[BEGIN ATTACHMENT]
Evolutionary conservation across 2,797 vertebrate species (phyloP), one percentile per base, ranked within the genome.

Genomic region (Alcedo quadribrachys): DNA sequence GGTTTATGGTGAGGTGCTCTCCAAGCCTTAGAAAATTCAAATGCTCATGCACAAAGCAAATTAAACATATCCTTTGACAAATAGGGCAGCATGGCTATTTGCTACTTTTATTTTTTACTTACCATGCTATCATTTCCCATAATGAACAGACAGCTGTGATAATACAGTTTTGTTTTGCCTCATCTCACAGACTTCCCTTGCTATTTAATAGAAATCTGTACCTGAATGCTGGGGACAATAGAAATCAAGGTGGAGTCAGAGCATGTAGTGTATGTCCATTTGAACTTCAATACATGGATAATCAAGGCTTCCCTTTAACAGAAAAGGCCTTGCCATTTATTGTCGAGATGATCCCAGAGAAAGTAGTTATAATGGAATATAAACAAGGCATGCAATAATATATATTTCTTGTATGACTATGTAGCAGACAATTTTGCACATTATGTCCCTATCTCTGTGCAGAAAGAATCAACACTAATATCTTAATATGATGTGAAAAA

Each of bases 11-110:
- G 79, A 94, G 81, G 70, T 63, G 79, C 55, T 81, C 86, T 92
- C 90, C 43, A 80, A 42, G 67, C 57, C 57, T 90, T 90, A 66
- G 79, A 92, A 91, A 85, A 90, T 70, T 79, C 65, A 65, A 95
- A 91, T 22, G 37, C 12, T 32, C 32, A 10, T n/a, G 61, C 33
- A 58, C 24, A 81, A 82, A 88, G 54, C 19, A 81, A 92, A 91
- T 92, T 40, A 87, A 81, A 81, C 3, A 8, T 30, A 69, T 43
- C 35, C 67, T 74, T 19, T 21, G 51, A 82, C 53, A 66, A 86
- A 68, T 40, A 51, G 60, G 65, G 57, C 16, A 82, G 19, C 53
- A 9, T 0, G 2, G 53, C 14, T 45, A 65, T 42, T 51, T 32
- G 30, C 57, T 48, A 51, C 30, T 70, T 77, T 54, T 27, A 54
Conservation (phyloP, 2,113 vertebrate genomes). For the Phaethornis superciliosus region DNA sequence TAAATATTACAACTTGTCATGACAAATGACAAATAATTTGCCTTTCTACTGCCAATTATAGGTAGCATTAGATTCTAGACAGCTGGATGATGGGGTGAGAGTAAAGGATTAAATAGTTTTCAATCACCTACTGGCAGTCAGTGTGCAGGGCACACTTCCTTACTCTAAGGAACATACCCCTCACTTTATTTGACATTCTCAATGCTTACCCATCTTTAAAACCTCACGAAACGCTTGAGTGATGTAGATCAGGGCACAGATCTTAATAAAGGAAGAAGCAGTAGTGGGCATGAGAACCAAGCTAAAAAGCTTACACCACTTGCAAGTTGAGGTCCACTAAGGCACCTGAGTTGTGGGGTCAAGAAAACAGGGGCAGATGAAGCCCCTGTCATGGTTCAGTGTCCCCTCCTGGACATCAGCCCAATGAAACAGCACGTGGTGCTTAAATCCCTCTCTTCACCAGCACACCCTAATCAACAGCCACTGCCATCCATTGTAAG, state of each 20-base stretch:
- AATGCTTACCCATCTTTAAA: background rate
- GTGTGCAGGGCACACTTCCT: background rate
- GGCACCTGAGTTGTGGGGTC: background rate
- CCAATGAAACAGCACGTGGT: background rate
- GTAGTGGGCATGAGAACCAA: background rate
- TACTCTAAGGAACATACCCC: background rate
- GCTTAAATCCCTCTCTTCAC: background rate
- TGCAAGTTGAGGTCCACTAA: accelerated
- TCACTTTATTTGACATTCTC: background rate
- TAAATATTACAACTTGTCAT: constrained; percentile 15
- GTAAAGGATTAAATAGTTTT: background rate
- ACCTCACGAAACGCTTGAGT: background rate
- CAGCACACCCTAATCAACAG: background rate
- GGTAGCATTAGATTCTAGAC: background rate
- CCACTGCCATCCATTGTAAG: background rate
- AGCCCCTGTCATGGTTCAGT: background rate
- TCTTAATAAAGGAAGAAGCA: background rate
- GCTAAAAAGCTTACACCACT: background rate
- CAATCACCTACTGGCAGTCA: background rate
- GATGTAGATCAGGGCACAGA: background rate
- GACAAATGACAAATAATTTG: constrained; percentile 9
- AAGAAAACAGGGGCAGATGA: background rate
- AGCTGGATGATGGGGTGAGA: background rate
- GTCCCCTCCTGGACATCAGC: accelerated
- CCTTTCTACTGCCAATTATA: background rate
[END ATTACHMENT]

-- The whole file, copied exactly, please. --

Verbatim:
Evolutionary conservation across 2,797 vertebrate species (phyloP), one percentile per base, ranked within the genome.

Genomic region (Alcedo quadribrachys): DNA sequence GGTTTATGGTGAGGTGCTCTCCAAGCCTTAGAAAATTCAAATGCTCATGCACAAAGCAAATTAAACATATCCTTTGACAAATAGGGCAGCATGGCTATTTGCTACTTTTATTTTTTACTTACCATGCTATCATTTCCCATAATGAACAGACAGCTGTGATAATACAGTTTTGTTTTGCCTCATCTCACAGACTTCCCTTGCTATTTAATAGAAATCTGTACCTGAATGCTGGGGACAATAGAAATCAAGGTGGAGTCAGAGCATGTAGTGTATGTCCATTTGAACTTCAATACATGGATAATCAAGGCTTCCCTTTAACAGAAAAGGCCTTGCCATTTATTGTCGAGATGATCCCAGAGAAAGTAGTTATAATGGAATATAAACAAGGCATGCAATAATATATATTTCTTGTATGACTATGTAGCAGACAATTTTGCACATTATGTCCCTATCTCTGTGCAGAAAGAATCAACACTAATATCTTAATATGATGTGAAAAA

Each of bases 11-110:
- G 79, A 94, G 81, G 70, T 63, G 79, C 55, T 81, C 86, T 92
- C 90, C 43, A 80, A 42, G 67, C 57, C 57, T 90, T 90, A 66
- G 79, A 92, A 91, A 85, A 90, T 70, T 79, C 65, A 65, A 95
- A 91, T 22, G 37, C 12, T 32, C 32, A 10, T n/a, G 61, C 33
- A 58, C 24, A 81, A 82, A 88, G 54, C 19, A 81, A 92, A 91
- T 92, T 40, A 87, A 81, A 81, C 3, A 8, T 30, A 69, T 43
- C 35, C 67, T 74, T 19, T 21, G 51, A 82, C 53, A 66, A 86
- A 68, T 40, A 51, G 60, G 65, G 57, C 16, A 82, G 19, C 53
- A 9, T 0, G 2, G 53, C 14, T 45, A 65, T 42, T 51, T 32
- G 30, C 57, T 48, A 51, C 30, T 70, T 77, T 54, T 27, A 54
Conservation (phyloP, 2,113 vertebrate genomes). For the Phaethornis superciliosus region DNA sequence TAAATATTACAACTTGTCATGACAAATGACAAATAATTTGCCTTTCTACTGCCAATTATAGGTAGCATTAGATTCTAGACAGCTGGATGATGGGGTGAGAGTAAAGGATTAAATAGTTTTCAATCACCTACTGGCAGTCAGTGTGCAGGGCACACTTCCTTACTCTAAGGAACATACCCCTCACTTTATTTGACATTCTCAATGCTTACCCATCTTTAAAACCTCACGAAACGCTTGAGTGATGTAGATCAGGGCACAGATCTTAATAAAGGAAGAAGCAGTAGTGGGCATGAGAACCAAGCTAAAAAGCTTACACCACTTGCAAGTTGAGGTCCACTAAGGCACCTGAGTTGTGGGGTCAAGAAAACAGGGGCAGATGAAGCCCCTGTCATGGTTCAGTGTCCCCTCCTGGACATCAGCCCAATGAAACAGCACGTGGTGCTTAAATCCCTCTCTTCACCAGCACACCCTAATCAACAGCCACTGCCATCCATTGTAAG, state of each 20-base stretch:
- AATGCTTACCCATCTTTAAA: background rate
- GTGTGCAGGGCACACTTCCT: background rate
- GGCACCTGAGTTGTGGGGTC: background rate
- CCAATGAAACAGCACGTGGT: background rate
- GTAGTGGGCATGAGAACCAA: background rate
- TACTCTAAGGAACATACCCC: background rate
- GCTTAAATCCCTCTCTTCAC: background rate
- TGCAAGTTGAGGTCCACTAA: accelerated
- TCACTTTATTTGACATTCTC: background rate
- TAAATATTACAACTTGTCAT: constrained; percentile 15
- GTAAAGGATTAAATAGTTTT: background rate
- ACCTCACGAAACGCTTGAGT: background rate
- CAGCACACCCTAATCAACAG: background rate
- GGTAGCATTAGATTCTAGAC: background rate
- CCACTGCCATCCATTGTAAG: background rate
- AGCCCCTGTCATGGTTCAGT: background rate
- TCTTAATAAAGGAAGAAGCA: background rate
- GCTAAAAAGCTTACACCACT: background rate
- CAATCACCTACTGGCAGTCA: background rate
- GATGTAGATCAGGGCACAGA: background rate
- GACAAATGACAAATAATTTG: constrained; percentile 9
- AAGAAAACAGGGGCAGATGA: background rate
- AGCTGGATGATGGGGTGAGA: background rate
- GTCCCCTCCTGGACATCAGC: accelerated
- CCTTTCTACTGCCAATTATA: background rate